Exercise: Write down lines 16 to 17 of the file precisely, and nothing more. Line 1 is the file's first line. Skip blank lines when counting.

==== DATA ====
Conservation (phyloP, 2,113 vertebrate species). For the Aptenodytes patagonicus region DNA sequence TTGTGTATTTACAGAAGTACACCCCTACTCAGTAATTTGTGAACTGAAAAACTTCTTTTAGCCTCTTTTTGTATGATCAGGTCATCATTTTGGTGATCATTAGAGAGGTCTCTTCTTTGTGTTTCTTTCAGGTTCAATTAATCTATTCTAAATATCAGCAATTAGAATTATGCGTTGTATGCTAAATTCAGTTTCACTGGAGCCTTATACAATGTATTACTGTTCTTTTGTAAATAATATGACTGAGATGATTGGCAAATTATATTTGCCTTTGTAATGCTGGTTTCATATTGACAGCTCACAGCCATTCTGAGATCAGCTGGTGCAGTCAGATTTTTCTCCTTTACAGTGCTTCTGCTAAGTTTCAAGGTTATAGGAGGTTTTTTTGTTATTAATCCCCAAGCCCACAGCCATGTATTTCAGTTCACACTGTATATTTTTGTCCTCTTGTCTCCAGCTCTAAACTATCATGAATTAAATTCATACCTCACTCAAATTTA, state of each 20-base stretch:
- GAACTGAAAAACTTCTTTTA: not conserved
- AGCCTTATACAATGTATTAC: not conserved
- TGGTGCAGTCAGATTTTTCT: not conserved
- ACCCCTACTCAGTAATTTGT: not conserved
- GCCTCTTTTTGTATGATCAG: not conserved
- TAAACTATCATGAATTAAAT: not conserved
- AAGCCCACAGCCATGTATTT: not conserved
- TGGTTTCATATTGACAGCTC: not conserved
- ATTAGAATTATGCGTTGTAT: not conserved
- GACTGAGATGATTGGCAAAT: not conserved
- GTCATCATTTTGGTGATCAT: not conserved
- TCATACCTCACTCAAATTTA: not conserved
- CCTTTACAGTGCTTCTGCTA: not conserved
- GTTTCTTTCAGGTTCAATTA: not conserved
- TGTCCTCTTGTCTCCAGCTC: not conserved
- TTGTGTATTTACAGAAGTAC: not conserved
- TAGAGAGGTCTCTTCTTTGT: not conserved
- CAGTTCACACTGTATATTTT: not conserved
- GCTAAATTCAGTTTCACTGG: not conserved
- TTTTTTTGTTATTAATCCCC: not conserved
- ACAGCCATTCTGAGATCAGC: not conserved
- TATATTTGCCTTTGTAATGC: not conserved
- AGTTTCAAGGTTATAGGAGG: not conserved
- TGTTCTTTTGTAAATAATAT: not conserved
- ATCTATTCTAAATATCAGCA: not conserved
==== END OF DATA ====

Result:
- TGTCCTCTTGTCTCCAGCTC: not conserved
- TTGTGTATTTACAGAAGTAC: not conserved